You took 10 minutes. Or less. You filled out your U.S. Census questionnaire and mailed it back.
Or many of you did, anyway.
Census Bureau officials in Washington are heralding calculations showing 72 percent of forms in the state have been returned – a figure equaling the 2000 mail-in total.
That’s cause for celebration, Puget Sound-area Census spokeswoman Cecilia Sorci says, because it means fewer Census takers must visit homes and apartments to collect the information in person as the nation takes its every-10-years count of noses across the country.
Not everyone agrees. Many readers have called and written The News Tribune, complaining they didn’t get their form, and when they attempted to seek one using toll-free Census telephone numbers, they found themselves trapped in voice-prompt purgatory. Many said they never did get a live body. Several called the newspaper asking if it could supply the forms so they could complete their civic duty.
Wanna know how your area is doing? Here are some local participation rates released by the Census Bureau Tuesday.
Auburn: 70 percent
Federal Way: 68 percent
Kent: 68 percent
Olympia: 74 percent
Sea-Tac: 64 percent
Tacoma: 70 percent
And, by county:
King: 73 percent
Kitsap: 75 percent
Mason: 64 percent
Pierce: 72 peercent
Thurston: 74 percent
The Census, mandated by the Constitution, is important because where people live -and in what numbers – determine how some $400 billion in federal aid is apportioned each year. The numbers also govern how many of the 435 members of the U.S. House Representatives are elected from each state.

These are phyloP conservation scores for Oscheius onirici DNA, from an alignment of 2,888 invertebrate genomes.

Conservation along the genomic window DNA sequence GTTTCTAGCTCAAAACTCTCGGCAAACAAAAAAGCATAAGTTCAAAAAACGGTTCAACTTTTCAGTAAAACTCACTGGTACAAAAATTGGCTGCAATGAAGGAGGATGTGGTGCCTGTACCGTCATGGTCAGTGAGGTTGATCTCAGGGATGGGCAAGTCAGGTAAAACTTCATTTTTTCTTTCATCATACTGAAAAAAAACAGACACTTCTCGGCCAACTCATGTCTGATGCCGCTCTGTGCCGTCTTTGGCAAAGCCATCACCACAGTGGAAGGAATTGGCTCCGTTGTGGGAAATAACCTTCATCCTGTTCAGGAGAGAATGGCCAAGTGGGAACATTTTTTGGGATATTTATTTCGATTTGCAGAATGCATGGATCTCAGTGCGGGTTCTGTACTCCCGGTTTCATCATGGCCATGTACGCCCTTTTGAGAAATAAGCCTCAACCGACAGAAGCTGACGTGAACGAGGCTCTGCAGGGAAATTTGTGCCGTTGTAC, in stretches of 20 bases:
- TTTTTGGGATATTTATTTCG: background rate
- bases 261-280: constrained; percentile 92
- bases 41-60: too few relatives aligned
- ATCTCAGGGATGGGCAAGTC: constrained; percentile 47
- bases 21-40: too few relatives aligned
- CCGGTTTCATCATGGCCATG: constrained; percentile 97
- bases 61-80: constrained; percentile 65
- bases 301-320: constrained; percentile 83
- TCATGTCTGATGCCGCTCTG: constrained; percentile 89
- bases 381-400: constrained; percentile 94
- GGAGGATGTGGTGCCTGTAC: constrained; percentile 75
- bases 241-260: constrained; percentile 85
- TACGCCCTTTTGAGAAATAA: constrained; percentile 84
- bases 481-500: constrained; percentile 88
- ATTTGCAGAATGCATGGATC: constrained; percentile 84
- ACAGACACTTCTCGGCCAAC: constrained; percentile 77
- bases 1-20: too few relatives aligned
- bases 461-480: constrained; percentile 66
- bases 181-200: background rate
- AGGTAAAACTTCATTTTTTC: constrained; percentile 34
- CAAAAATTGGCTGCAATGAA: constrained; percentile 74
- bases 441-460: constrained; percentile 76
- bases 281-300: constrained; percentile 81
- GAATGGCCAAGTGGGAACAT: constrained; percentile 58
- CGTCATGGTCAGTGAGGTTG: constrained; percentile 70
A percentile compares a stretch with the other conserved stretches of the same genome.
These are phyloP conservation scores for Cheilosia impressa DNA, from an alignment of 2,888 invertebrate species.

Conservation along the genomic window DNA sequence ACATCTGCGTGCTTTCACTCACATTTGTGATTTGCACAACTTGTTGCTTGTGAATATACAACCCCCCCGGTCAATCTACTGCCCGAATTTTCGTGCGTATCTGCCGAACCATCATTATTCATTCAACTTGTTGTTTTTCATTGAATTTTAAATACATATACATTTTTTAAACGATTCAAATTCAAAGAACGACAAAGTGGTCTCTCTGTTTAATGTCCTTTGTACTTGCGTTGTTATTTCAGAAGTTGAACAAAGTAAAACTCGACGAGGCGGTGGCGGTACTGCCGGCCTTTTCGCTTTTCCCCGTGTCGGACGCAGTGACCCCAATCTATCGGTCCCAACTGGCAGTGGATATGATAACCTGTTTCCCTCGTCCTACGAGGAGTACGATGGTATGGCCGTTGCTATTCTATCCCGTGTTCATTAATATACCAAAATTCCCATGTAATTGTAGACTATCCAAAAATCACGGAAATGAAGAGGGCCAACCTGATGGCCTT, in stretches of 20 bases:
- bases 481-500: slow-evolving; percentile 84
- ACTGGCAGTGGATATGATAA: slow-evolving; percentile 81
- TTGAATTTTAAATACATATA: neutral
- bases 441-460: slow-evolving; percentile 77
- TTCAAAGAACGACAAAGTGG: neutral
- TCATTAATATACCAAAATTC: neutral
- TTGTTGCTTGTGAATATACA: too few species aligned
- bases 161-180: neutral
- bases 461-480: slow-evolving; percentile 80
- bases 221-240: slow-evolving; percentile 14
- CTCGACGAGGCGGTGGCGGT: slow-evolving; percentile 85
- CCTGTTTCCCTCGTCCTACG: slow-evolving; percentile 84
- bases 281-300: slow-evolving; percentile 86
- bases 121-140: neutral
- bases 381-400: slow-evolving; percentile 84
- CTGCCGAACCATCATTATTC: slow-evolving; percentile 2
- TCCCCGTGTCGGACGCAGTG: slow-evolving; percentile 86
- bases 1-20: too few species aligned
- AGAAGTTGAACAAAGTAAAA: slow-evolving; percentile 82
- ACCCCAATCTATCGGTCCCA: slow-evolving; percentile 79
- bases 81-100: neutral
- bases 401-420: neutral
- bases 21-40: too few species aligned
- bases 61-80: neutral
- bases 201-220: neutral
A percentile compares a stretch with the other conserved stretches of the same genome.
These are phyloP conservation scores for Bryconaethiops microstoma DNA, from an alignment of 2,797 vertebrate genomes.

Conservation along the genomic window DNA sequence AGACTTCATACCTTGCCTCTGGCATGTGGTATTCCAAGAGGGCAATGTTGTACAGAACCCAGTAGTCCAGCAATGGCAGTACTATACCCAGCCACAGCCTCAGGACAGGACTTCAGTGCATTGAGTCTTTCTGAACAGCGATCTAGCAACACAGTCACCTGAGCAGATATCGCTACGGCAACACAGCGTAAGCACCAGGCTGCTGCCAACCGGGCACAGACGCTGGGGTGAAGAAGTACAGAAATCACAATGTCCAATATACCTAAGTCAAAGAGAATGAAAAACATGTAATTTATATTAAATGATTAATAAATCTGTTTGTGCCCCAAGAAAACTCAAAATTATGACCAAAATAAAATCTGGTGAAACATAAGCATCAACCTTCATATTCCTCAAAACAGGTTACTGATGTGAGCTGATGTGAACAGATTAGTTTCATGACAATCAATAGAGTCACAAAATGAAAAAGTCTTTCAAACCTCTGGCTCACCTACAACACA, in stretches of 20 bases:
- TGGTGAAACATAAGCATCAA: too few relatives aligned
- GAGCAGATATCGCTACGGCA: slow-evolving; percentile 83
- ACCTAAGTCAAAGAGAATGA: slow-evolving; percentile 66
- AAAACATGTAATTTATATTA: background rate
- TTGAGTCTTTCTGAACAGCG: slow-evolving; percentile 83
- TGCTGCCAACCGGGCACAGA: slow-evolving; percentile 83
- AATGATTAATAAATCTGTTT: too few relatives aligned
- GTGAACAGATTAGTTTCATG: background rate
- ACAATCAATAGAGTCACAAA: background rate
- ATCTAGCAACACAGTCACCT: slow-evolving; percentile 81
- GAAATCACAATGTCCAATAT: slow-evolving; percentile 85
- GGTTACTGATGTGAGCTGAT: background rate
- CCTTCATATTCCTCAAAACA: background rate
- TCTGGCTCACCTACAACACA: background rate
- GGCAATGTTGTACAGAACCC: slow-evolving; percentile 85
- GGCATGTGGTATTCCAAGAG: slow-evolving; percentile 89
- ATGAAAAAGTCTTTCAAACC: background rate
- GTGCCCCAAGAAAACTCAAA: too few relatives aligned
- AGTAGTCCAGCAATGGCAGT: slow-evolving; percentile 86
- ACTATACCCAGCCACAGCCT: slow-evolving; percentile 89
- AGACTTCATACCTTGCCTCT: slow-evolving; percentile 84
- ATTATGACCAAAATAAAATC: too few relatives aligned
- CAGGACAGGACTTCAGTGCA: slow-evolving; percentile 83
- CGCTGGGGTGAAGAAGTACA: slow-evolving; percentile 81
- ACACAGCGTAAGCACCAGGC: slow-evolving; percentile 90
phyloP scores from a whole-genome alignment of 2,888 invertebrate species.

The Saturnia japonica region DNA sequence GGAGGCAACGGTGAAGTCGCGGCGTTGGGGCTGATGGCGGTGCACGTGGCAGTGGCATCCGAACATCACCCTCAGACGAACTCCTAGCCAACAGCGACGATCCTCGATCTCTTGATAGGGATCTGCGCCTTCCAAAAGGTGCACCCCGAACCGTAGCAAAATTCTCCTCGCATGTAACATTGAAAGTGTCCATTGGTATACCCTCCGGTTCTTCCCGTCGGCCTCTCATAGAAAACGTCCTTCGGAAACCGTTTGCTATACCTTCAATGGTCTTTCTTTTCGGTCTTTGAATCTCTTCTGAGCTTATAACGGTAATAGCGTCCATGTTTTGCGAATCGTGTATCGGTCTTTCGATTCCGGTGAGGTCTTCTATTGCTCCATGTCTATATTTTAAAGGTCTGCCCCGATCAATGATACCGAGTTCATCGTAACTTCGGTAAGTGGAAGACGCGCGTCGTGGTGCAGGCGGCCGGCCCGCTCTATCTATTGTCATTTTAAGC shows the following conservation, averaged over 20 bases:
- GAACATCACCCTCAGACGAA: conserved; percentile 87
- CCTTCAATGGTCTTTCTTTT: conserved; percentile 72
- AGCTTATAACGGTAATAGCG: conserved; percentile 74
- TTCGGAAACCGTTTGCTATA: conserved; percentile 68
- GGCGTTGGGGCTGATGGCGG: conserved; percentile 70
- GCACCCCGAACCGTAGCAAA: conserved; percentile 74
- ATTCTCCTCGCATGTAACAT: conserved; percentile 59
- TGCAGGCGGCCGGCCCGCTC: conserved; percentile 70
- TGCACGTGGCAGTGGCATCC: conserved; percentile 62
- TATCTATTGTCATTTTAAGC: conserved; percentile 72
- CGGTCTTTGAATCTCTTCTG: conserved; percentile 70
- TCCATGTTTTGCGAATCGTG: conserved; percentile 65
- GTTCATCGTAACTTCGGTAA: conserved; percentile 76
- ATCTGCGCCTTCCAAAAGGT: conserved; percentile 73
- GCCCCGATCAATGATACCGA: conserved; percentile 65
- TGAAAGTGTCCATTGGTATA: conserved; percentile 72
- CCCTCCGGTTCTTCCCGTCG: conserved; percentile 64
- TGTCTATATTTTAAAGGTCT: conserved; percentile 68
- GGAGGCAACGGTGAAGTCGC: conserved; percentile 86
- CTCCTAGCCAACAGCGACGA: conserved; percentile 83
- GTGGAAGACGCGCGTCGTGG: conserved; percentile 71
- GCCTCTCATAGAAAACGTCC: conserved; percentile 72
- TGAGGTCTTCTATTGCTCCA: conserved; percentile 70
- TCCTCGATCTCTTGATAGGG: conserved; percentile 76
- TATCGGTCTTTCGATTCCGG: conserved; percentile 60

Washington, for example, could possibly earn a 10th seat in the House because of its growing population, estimated now at around 6.6 million of the nation’s 310 million residents.
The Census Bureau is spending some $14 billion to make the count.
Former Washington Gov. Gary Locke, as Secretary of Commerce, heads the agency in charge of the Census. So in a sense, he’s the Head Counter.
Census officials say they’ll continue to track incoming forms until the beginning of May, and they still encourage stragglers to fill them out and mail them in.
If you don’t do so, you can expect an in-person visit from a Census taker.
But it’s an expensive proposition. It costs about $57 dollars for every household visited by an enumerator. That adds up to $85 million for every 1 percentage point of households that don’t mail in their questionnaires, Sorci said. The government mailed out some 144 million of them in March.
Here’s a copy of the Seattle-area Census Bureau news release: